I found a pic of a dining room with a square table and rug but the use of color saves the space from being boring. Can you also see that they have round accessories such as the pendant lamp and the glass bowl on the table that brings yin-yang balance and also balance to the 5 elements. The zingy color makes me feel that there would be stimulating conversations held at this dinner table!

Soft uplhostered chairs matched with solid wood is good feng shui for your tush!

The soft green dining room shown here has soft plush upholstered chairs with rounded edges and a round wood dining table. The orchid, the two small lamps, the swirly lamp overhead…all give a nice feng shui feel to this dining space.

Arwork is food for the soul in this dining room.

I found this dining room to be very beautiful even though the table is long and skinny. Why? Again, the balance is right…Wood, Water, Fire, Metal, and Earth (well not that much Earth…but cut flowers can represent Earth) are all here. But the key is accessorizing well. The chandelier and the well chosen art work plus the bright colored wall really make a statement.

Contemporary yet comfy.

This all white dining room might have come off cold and uninviting but the multi color chairs saved it. There is a preponderence of square yang shapes…but then the globe pendant lamps were brought in and the round dinner pates and voila: feng shui balance. Often dining rooms are neglected or take on too formal a function and are rarely used.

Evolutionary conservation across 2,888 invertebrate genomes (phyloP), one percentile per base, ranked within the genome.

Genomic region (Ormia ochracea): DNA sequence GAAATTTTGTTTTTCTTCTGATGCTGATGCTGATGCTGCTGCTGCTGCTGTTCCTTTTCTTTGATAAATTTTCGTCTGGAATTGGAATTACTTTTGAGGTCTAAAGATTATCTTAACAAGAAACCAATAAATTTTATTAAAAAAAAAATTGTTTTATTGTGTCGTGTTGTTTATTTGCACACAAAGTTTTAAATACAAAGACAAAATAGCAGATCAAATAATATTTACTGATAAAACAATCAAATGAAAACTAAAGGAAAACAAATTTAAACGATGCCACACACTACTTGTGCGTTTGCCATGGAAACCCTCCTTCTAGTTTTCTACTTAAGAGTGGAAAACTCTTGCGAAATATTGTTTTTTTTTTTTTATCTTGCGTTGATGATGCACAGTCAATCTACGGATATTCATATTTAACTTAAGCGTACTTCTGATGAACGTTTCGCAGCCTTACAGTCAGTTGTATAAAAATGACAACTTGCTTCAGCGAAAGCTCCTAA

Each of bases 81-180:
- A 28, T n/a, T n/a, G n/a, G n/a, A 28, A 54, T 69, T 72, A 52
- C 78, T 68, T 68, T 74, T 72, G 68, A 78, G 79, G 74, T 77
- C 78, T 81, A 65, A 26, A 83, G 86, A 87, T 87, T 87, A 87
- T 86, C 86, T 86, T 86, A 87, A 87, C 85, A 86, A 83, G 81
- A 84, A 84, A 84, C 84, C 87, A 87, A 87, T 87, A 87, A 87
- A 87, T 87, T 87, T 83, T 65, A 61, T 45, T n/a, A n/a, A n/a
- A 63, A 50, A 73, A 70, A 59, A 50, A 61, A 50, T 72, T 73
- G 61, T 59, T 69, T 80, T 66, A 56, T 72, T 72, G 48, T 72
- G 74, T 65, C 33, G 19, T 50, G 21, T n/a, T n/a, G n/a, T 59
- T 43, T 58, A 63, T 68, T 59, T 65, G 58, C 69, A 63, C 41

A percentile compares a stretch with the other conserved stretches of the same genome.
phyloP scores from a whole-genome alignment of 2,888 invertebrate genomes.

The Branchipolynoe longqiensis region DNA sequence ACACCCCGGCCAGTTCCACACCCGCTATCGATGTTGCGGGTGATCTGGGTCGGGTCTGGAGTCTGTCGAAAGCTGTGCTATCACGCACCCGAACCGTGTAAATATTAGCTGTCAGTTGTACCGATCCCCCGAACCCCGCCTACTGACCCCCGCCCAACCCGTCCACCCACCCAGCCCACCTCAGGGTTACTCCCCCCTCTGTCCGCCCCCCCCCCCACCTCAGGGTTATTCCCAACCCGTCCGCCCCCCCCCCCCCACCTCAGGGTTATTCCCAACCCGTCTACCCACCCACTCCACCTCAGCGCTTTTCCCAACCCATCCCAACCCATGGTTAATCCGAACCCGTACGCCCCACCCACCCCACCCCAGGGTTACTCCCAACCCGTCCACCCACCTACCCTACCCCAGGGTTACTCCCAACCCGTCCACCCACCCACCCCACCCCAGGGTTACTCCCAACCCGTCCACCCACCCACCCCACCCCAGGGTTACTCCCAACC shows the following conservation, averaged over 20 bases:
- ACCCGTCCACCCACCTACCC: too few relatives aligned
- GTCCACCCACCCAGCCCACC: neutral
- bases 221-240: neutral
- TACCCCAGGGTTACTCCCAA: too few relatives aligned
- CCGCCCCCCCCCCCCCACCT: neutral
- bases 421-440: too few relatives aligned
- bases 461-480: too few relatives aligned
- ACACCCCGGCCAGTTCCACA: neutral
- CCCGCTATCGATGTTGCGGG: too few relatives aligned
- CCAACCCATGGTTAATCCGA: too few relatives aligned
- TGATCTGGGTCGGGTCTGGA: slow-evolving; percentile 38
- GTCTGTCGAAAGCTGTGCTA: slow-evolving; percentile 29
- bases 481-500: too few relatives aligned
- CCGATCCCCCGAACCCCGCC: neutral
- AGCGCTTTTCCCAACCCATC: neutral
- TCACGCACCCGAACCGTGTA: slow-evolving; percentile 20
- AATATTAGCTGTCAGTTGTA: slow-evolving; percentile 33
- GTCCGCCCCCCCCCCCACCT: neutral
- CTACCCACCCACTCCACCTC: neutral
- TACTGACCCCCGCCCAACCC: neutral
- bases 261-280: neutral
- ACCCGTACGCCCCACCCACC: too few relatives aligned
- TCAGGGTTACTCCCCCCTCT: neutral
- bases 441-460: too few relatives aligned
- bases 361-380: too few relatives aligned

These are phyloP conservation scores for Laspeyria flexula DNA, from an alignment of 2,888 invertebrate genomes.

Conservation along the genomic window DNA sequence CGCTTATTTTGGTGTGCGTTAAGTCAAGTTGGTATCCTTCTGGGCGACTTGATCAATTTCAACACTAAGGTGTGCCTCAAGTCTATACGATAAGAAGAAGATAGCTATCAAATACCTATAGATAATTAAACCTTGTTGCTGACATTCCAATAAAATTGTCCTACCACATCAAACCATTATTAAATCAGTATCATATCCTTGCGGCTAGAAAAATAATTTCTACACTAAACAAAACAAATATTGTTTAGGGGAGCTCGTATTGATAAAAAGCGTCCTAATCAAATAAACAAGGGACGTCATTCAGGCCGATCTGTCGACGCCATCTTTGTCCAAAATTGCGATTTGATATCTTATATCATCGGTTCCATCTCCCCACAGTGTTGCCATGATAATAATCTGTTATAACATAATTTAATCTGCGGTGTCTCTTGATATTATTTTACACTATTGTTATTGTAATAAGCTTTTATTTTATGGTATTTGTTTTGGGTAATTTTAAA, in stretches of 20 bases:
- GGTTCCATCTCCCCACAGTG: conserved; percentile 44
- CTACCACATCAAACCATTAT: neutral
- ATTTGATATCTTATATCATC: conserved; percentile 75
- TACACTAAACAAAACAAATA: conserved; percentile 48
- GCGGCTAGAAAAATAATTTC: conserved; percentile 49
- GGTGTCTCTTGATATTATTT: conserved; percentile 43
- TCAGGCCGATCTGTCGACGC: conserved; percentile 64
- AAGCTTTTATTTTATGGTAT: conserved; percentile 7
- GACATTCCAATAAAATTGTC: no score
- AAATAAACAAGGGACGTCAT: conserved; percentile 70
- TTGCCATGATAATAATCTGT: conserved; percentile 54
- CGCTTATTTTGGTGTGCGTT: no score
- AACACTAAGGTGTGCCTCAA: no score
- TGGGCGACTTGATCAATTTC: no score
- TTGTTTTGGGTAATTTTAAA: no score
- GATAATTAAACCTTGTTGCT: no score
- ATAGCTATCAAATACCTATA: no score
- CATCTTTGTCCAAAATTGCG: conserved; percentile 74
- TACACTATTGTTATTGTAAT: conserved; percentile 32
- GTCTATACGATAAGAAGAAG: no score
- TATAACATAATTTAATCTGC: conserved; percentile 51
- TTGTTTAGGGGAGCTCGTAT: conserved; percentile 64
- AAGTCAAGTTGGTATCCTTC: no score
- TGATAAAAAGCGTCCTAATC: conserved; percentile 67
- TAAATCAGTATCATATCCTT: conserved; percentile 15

This one from Apartment Therapy (click photo to jump to link)

Got to add this last one from Apartment Therapy. ALL the elements represented here for optimum feng shui, plus art, plus yin-yang balance…yummm! What’s for dinner?

Even though it's yang-heavy, the balance of art, and three vases, and the cool lighting make it very good feng shui.

I can imagine all of the dining areas shown here to be rooms that are inviting and comfortable enough for every meal to be taken there. And THAT’s good feng shui. What’s your dining room look like? Do you use it often?

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Filed under Design, Feng Shui, Feng Shui Home, Interior Design